Expect some first time inversions. Expect a song to be split in half and be dyslexic the first time. Expect us to dust off songs that haven't been played in 10+ years, or even the newer material that doesn't get played a lot anymore. We want to fill that void for the fans now, and we want to throw the best party ever! (Well, the second best)

As far as where we'll be in two years, I really don't know. Maybe our originals start to stick and we're playing at Camp Bisco in two years. Maybe we hang our boots up again and call it quits in favor of starting families and moving up in our careers. As you've seen the first time, we may burn out and just not want to talk to each other for a while (hopefully it’s not the last option), All I know is I love these guys like family, and we're going to remember to just have fun with it while it lasts.

ZF: What's the major difference between the guitar playing of Julian and James?

JC: This is another really tough one for me, because they are so similar when it comes to jamming, but they also bring so many different qualities to the table. I mentioned before, ten years ago Allen joined the band as the new drummer and fans were very skeptical. I mean, it's a tough position to have had to fill Sammy's shoes. The guy is a legend on the kit, and from what I heard an amazing person to be around. I really do wish to have the chance to chat with him one day like I did with Allen. It really put everything into perspective for me.

I will say this to everyone reading: give James the same chance you gave Allen. People who have heard him play already know, but trust me, Tractorbear is in good hands. Very similarly, he is not Julian, and that's also the best part of it right now. He understands the direction jams need to go in the same way, but his flavor of this style of music is incredible. His tone is great, he plays thematically, he can experiment and make his guitar sound like a hundred different instruments, and he can make jams soar when we peak. I seriously mean it when I say that he fits right in.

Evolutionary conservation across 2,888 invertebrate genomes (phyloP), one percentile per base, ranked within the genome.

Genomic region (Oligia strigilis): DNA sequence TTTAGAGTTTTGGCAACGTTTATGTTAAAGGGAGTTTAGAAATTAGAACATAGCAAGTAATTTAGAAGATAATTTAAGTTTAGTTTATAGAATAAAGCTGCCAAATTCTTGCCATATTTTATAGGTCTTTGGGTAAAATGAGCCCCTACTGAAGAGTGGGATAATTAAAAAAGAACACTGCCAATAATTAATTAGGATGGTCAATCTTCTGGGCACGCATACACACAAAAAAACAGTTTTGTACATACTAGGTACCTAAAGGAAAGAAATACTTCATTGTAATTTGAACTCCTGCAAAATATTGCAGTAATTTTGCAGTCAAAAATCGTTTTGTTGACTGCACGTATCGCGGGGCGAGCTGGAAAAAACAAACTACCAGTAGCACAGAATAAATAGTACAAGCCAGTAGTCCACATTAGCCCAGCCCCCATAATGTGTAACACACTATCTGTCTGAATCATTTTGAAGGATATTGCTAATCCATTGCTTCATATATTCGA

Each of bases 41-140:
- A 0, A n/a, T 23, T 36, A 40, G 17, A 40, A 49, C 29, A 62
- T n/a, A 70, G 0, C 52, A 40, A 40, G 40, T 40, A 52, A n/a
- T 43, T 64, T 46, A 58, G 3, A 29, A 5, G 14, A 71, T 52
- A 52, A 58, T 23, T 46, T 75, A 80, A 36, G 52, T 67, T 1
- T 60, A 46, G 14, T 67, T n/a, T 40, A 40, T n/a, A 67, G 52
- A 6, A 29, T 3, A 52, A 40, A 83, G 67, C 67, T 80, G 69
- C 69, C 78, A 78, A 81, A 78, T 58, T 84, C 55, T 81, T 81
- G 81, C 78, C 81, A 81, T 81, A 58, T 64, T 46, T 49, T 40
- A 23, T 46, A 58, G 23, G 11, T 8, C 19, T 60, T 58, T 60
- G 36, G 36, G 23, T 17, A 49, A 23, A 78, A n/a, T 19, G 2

Julian is still a great friend of mine. We caught up in Colorado and we still always exchange texts. He is just as excited for James to join Tractorbear as we are. I know he'll be the first one sending me notes on the AUDs when they come out haha.

James has a bit of a "jambandier" background than Julian from a playing standpoint, which I think will be great for the band because Julian and I were (and are) such 07-09 guys. But delving into more 1.0 material may push our jams in that direction. We're just going to let the playing speak for itself. Tractorbear 2.0 has everyone really excited to say the least.

ZF: What would you say to music fans that haven't seen you guys play before? Why should people check out one of your shows?

JC: A common misconception "tribute" bands is that they are knock-off versions of the real thing. With a band that is making up the music on the spot for 90% of the show, you can't exactly fake that. For people who want to see improvisational music in its most raw form, that's why you come see us. You're coming to chase that moment of forgetting about your problems in life and letting loose on the dance floor. You're getting that feeling of complete euphoria when our jams get blissful, and you're thrashing about when we get dark and dirty. The old PT joke goes "The Untz is that feeling you get when..." I think that's what we're going for and I think most casual music fans will enjoy that.

If you're a fan of the Disco Biscuits, you're coming to see us try to push the boundaries even more. Maybe you're an older fan who wants to see a more varied setlist. Maybe you're an 09 head that really wants to see that ferocity in the jams. We're shooting to accomplish all of that, and we hope everyone is coming along for the ride. To end this with the biggest Biscuits cliche possible: Bring Your Ass to the Party!

 © 2015 The Passion Collective